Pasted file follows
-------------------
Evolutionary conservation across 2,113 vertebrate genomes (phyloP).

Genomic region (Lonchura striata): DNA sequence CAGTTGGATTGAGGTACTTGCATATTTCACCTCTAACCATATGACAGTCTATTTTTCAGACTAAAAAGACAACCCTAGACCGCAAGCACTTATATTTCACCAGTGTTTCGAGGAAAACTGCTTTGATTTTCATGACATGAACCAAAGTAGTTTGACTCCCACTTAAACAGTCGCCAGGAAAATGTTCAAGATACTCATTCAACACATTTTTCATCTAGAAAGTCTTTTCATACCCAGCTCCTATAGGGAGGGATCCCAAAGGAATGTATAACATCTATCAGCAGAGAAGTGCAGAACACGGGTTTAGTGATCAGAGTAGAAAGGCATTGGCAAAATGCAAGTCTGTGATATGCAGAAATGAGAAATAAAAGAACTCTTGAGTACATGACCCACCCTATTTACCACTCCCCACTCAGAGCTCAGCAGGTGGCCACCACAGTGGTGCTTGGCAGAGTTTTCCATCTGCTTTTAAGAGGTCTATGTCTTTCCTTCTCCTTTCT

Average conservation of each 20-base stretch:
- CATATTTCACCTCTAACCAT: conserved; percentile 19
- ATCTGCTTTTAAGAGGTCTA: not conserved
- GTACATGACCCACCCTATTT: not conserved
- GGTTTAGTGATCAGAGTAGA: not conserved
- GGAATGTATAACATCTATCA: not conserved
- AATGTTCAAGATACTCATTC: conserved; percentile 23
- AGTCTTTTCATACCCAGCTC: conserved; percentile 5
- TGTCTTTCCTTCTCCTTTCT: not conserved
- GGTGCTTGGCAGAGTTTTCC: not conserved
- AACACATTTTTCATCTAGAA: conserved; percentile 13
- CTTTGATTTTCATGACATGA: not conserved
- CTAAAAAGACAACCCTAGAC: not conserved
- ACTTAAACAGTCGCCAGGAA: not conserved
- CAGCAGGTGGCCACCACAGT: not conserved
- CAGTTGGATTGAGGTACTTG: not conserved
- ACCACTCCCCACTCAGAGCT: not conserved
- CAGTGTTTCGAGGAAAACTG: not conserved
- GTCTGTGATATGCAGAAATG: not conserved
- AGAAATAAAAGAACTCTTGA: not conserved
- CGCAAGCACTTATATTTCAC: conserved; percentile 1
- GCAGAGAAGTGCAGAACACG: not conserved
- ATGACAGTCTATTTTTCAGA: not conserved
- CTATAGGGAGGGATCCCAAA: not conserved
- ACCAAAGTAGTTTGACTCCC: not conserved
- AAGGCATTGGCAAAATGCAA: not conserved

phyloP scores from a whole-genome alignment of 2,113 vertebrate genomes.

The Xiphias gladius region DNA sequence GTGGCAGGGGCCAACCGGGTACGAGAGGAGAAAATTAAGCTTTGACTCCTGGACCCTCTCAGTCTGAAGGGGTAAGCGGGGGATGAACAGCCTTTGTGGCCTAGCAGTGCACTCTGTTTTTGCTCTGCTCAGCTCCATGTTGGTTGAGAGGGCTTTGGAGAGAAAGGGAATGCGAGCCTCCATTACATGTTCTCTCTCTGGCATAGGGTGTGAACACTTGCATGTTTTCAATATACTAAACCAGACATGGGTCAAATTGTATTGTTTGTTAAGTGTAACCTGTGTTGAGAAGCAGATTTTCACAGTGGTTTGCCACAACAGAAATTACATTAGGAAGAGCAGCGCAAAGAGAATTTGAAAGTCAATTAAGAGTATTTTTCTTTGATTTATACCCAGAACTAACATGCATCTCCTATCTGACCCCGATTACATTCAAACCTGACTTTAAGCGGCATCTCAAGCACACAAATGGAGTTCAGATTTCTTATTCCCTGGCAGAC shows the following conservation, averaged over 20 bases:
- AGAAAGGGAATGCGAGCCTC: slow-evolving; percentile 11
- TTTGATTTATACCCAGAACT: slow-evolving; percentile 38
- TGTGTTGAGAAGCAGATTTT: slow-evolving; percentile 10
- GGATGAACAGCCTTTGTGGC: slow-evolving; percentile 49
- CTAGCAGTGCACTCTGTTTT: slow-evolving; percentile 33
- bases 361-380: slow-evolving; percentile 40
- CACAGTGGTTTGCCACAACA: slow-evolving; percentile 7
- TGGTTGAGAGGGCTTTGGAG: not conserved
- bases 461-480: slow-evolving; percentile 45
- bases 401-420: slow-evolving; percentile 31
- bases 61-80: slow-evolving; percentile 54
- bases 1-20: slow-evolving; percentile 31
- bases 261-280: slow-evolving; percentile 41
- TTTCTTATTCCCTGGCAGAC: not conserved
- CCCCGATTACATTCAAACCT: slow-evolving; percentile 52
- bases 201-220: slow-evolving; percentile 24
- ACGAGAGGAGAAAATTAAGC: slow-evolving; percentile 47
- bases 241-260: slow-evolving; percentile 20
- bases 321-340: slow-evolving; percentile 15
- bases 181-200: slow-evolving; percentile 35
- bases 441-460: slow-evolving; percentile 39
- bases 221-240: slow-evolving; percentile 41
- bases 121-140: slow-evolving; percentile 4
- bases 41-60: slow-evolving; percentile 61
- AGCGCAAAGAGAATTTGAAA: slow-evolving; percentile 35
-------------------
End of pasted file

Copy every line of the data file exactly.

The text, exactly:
Evolutionary conservation across 2,113 vertebrate genomes (phyloP).

Genomic region (Lonchura striata): DNA sequence CAGTTGGATTGAGGTACTTGCATATTTCACCTCTAACCATATGACAGTCTATTTTTCAGACTAAAAAGACAACCCTAGACCGCAAGCACTTATATTTCACCAGTGTTTCGAGGAAAACTGCTTTGATTTTCATGACATGAACCAAAGTAGTTTGACTCCCACTTAAACAGTCGCCAGGAAAATGTTCAAGATACTCATTCAACACATTTTTCATCTAGAAAGTCTTTTCATACCCAGCTCCTATAGGGAGGGATCCCAAAGGAATGTATAACATCTATCAGCAGAGAAGTGCAGAACACGGGTTTAGTGATCAGAGTAGAAAGGCATTGGCAAAATGCAAGTCTGTGATATGCAGAAATGAGAAATAAAAGAACTCTTGAGTACATGACCCACCCTATTTACCACTCCCCACTCAGAGCTCAGCAGGTGGCCACCACAGTGGTGCTTGGCAGAGTTTTCCATCTGCTTTTAAGAGGTCTATGTCTTTCCTTCTCCTTTCT

Average conservation of each 20-base stretch:
- CATATTTCACCTCTAACCAT: conserved; percentile 19
- ATCTGCTTTTAAGAGGTCTA: not conserved
- GTACATGACCCACCCTATTT: not conserved
- GGTTTAGTGATCAGAGTAGA: not conserved
- GGAATGTATAACATCTATCA: not conserved
- AATGTTCAAGATACTCATTC: conserved; percentile 23
- AGTCTTTTCATACCCAGCTC: conserved; percentile 5
- TGTCTTTCCTTCTCCTTTCT: not conserved
- GGTGCTTGGCAGAGTTTTCC: not conserved
- AACACATTTTTCATCTAGAA: conserved; percentile 13
- CTTTGATTTTCATGACATGA: not conserved
- CTAAAAAGACAACCCTAGAC: not conserved
- ACTTAAACAGTCGCCAGGAA: not conserved
- CAGCAGGTGGCCACCACAGT: not conserved
- CAGTTGGATTGAGGTACTTG: not conserved
- ACCACTCCCCACTCAGAGCT: not conserved
- CAGTGTTTCGAGGAAAACTG: not conserved
- GTCTGTGATATGCAGAAATG: not conserved
- AGAAATAAAAGAACTCTTGA: not conserved
- CGCAAGCACTTATATTTCAC: conserved; percentile 1
- GCAGAGAAGTGCAGAACACG: not conserved
- ATGACAGTCTATTTTTCAGA: not conserved
- CTATAGGGAGGGATCCCAAA: not conserved
- ACCAAAGTAGTTTGACTCCC: not conserved
- AAGGCATTGGCAAAATGCAA: not conserved

phyloP scores from a whole-genome alignment of 2,113 vertebrate genomes.

The Xiphias gladius region DNA sequence GTGGCAGGGGCCAACCGGGTACGAGAGGAGAAAATTAAGCTTTGACTCCTGGACCCTCTCAGTCTGAAGGGGTAAGCGGGGGATGAACAGCCTTTGTGGCCTAGCAGTGCACTCTGTTTTTGCTCTGCTCAGCTCCATGTTGGTTGAGAGGGCTTTGGAGAGAAAGGGAATGCGAGCCTCCATTACATGTTCTCTCTCTGGCATAGGGTGTGAACACTTGCATGTTTTCAATATACTAAACCAGACATGGGTCAAATTGTATTGTTTGTTAAGTGTAACCTGTGTTGAGAAGCAGATTTTCACAGTGGTTTGCCACAACAGAAATTACATTAGGAAGAGCAGCGCAAAGAGAATTTGAAAGTCAATTAAGAGTATTTTTCTTTGATTTATACCCAGAACTAACATGCATCTCCTATCTGACCCCGATTACATTCAAACCTGACTTTAAGCGGCATCTCAAGCACACAAATGGAGTTCAGATTTCTTATTCCCTGGCAGAC shows the following conservation, averaged over 20 bases:
- AGAAAGGGAATGCGAGCCTC: slow-evolving; percentile 11
- TTTGATTTATACCCAGAACT: slow-evolving; percentile 38
- TGTGTTGAGAAGCAGATTTT: slow-evolving; percentile 10
- GGATGAACAGCCTTTGTGGC: slow-evolving; percentile 49
- CTAGCAGTGCACTCTGTTTT: slow-evolving; percentile 33
- bases 361-380: slow-evolving; percentile 40
- CACAGTGGTTTGCCACAACA: slow-evolving; percentile 7
- TGGTTGAGAGGGCTTTGGAG: not conserved
- bases 461-480: slow-evolving; percentile 45
- bases 401-420: slow-evolving; percentile 31
- bases 61-80: slow-evolving; percentile 54
- bases 1-20: slow-evolving; percentile 31
- bases 261-280: slow-evolving; percentile 41
- TTTCTTATTCCCTGGCAGAC: not conserved
- CCCCGATTACATTCAAACCT: slow-evolving; percentile 52
- bases 201-220: slow-evolving; percentile 24
- ACGAGAGGAGAAAATTAAGC: slow-evolving; percentile 47
- bases 241-260: slow-evolving; percentile 20
- bases 321-340: slow-evolving; percentile 15
- bases 181-200: slow-evolving; percentile 35
- bases 441-460: slow-evolving; percentile 39
- bases 221-240: slow-evolving; percentile 41
- bases 121-140: slow-evolving; percentile 4
- bases 41-60: slow-evolving; percentile 61
- AGCGCAAAGAGAATTTGAAA: slow-evolving; percentile 35